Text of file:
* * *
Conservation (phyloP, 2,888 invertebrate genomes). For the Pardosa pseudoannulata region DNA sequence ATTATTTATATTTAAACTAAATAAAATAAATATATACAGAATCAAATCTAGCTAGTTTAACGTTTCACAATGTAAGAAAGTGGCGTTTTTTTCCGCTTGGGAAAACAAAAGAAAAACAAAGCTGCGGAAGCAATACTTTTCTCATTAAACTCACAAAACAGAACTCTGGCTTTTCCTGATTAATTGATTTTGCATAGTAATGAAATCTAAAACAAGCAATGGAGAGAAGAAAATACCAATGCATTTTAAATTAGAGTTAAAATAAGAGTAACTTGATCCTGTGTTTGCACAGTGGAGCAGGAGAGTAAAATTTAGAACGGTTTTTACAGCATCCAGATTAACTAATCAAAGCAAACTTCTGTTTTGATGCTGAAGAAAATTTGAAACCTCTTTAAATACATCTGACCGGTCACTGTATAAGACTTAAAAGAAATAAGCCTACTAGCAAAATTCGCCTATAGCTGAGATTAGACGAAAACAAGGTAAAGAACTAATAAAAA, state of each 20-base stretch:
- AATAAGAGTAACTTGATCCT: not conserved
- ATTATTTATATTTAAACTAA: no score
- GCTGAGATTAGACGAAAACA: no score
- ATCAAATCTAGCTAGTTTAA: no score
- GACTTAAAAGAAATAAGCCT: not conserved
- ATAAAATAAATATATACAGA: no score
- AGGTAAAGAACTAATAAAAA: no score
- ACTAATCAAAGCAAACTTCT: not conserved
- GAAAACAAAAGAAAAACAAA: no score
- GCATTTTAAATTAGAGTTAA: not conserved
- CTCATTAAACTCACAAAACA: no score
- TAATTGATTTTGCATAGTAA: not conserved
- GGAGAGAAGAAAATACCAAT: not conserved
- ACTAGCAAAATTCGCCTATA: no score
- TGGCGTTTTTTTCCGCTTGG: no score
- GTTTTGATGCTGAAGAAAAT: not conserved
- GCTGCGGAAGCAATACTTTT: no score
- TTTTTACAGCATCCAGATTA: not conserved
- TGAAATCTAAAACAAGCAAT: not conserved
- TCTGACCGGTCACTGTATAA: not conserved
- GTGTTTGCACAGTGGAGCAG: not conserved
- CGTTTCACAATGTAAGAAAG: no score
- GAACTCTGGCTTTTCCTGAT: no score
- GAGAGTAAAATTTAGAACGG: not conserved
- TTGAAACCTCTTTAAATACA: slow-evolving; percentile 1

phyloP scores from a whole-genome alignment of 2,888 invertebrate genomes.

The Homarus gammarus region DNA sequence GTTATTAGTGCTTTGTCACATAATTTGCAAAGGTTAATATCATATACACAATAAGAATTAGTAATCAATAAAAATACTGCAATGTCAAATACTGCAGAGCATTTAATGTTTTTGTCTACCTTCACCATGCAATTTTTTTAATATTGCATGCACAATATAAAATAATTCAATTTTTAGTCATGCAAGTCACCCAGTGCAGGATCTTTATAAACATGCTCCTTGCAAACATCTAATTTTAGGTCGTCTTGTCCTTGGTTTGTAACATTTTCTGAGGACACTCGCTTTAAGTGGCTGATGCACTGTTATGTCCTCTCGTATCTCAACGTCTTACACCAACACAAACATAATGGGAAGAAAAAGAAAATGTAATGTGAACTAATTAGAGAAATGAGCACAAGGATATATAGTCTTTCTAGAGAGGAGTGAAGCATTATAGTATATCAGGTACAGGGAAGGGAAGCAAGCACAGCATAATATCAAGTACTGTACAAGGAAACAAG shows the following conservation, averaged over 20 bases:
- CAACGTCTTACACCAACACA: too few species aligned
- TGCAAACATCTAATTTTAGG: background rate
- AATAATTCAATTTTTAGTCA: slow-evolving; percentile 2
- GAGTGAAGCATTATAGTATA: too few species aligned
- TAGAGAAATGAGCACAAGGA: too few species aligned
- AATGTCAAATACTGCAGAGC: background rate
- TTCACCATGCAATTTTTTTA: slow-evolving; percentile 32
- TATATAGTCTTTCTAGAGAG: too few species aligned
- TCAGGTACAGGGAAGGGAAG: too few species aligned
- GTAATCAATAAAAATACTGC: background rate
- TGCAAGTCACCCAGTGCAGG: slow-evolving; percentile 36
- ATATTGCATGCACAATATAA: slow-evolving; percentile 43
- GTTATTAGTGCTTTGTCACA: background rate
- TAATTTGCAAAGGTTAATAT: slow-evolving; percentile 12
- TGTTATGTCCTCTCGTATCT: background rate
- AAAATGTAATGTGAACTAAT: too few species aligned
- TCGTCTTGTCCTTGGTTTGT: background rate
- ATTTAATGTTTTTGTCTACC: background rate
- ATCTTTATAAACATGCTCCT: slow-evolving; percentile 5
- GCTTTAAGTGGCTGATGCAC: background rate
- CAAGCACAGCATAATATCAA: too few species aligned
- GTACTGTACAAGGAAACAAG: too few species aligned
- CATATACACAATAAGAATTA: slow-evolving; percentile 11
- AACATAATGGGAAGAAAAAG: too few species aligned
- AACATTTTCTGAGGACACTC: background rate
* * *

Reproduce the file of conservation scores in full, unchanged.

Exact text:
Conservation (phyloP, 2,888 invertebrate genomes). For the Pardosa pseudoannulata region DNA sequence ATTATTTATATTTAAACTAAATAAAATAAATATATACAGAATCAAATCTAGCTAGTTTAACGTTTCACAATGTAAGAAAGTGGCGTTTTTTTCCGCTTGGGAAAACAAAAGAAAAACAAAGCTGCGGAAGCAATACTTTTCTCATTAAACTCACAAAACAGAACTCTGGCTTTTCCTGATTAATTGATTTTGCATAGTAATGAAATCTAAAACAAGCAATGGAGAGAAGAAAATACCAATGCATTTTAAATTAGAGTTAAAATAAGAGTAACTTGATCCTGTGTTTGCACAGTGGAGCAGGAGAGTAAAATTTAGAACGGTTTTTACAGCATCCAGATTAACTAATCAAAGCAAACTTCTGTTTTGATGCTGAAGAAAATTTGAAACCTCTTTAAATACATCTGACCGGTCACTGTATAAGACTTAAAAGAAATAAGCCTACTAGCAAAATTCGCCTATAGCTGAGATTAGACGAAAACAAGGTAAAGAACTAATAAAAA, state of each 20-base stretch:
- AATAAGAGTAACTTGATCCT: not conserved
- ATTATTTATATTTAAACTAA: no score
- GCTGAGATTAGACGAAAACA: no score
- ATCAAATCTAGCTAGTTTAA: no score
- GACTTAAAAGAAATAAGCCT: not conserved
- ATAAAATAAATATATACAGA: no score
- AGGTAAAGAACTAATAAAAA: no score
- ACTAATCAAAGCAAACTTCT: not conserved
- GAAAACAAAAGAAAAACAAA: no score
- GCATTTTAAATTAGAGTTAA: not conserved
- CTCATTAAACTCACAAAACA: no score
- TAATTGATTTTGCATAGTAA: not conserved
- GGAGAGAAGAAAATACCAAT: not conserved
- ACTAGCAAAATTCGCCTATA: no score
- TGGCGTTTTTTTCCGCTTGG: no score
- GTTTTGATGCTGAAGAAAAT: not conserved
- GCTGCGGAAGCAATACTTTT: no score
- TTTTTACAGCATCCAGATTA: not conserved
- TGAAATCTAAAACAAGCAAT: not conserved
- TCTGACCGGTCACTGTATAA: not conserved
- GTGTTTGCACAGTGGAGCAG: not conserved
- CGTTTCACAATGTAAGAAAG: no score
- GAACTCTGGCTTTTCCTGAT: no score
- GAGAGTAAAATTTAGAACGG: not conserved
- TTGAAACCTCTTTAAATACA: slow-evolving; percentile 1

phyloP scores from a whole-genome alignment of 2,888 invertebrate genomes.

The Homarus gammarus region DNA sequence GTTATTAGTGCTTTGTCACATAATTTGCAAAGGTTAATATCATATACACAATAAGAATTAGTAATCAATAAAAATACTGCAATGTCAAATACTGCAGAGCATTTAATGTTTTTGTCTACCTTCACCATGCAATTTTTTTAATATTGCATGCACAATATAAAATAATTCAATTTTTAGTCATGCAAGTCACCCAGTGCAGGATCTTTATAAACATGCTCCTTGCAAACATCTAATTTTAGGTCGTCTTGTCCTTGGTTTGTAACATTTTCTGAGGACACTCGCTTTAAGTGGCTGATGCACTGTTATGTCCTCTCGTATCTCAACGTCTTACACCAACACAAACATAATGGGAAGAAAAAGAAAATGTAATGTGAACTAATTAGAGAAATGAGCACAAGGATATATAGTCTTTCTAGAGAGGAGTGAAGCATTATAGTATATCAGGTACAGGGAAGGGAAGCAAGCACAGCATAATATCAAGTACTGTACAAGGAAACAAG shows the following conservation, averaged over 20 bases:
- CAACGTCTTACACCAACACA: too few species aligned
- TGCAAACATCTAATTTTAGG: background rate
- AATAATTCAATTTTTAGTCA: slow-evolving; percentile 2
- GAGTGAAGCATTATAGTATA: too few species aligned
- TAGAGAAATGAGCACAAGGA: too few species aligned
- AATGTCAAATACTGCAGAGC: background rate
- TTCACCATGCAATTTTTTTA: slow-evolving; percentile 32
- TATATAGTCTTTCTAGAGAG: too few species aligned
- TCAGGTACAGGGAAGGGAAG: too few species aligned
- GTAATCAATAAAAATACTGC: background rate
- TGCAAGTCACCCAGTGCAGG: slow-evolving; percentile 36
- ATATTGCATGCACAATATAA: slow-evolving; percentile 43
- GTTATTAGTGCTTTGTCACA: background rate
- TAATTTGCAAAGGTTAATAT: slow-evolving; percentile 12
- TGTTATGTCCTCTCGTATCT: background rate
- AAAATGTAATGTGAACTAAT: too few species aligned
- TCGTCTTGTCCTTGGTTTGT: background rate
- ATTTAATGTTTTTGTCTACC: background rate
- ATCTTTATAAACATGCTCCT: slow-evolving; percentile 5
- GCTTTAAGTGGCTGATGCAC: background rate
- CAAGCACAGCATAATATCAA: too few species aligned
- GTACTGTACAAGGAAACAAG: too few species aligned
- CATATACACAATAAGAATTA: slow-evolving; percentile 11
- AACATAATGGGAAGAAAAAG: too few species aligned
- AACATTTTCTGAGGACACTC: background rate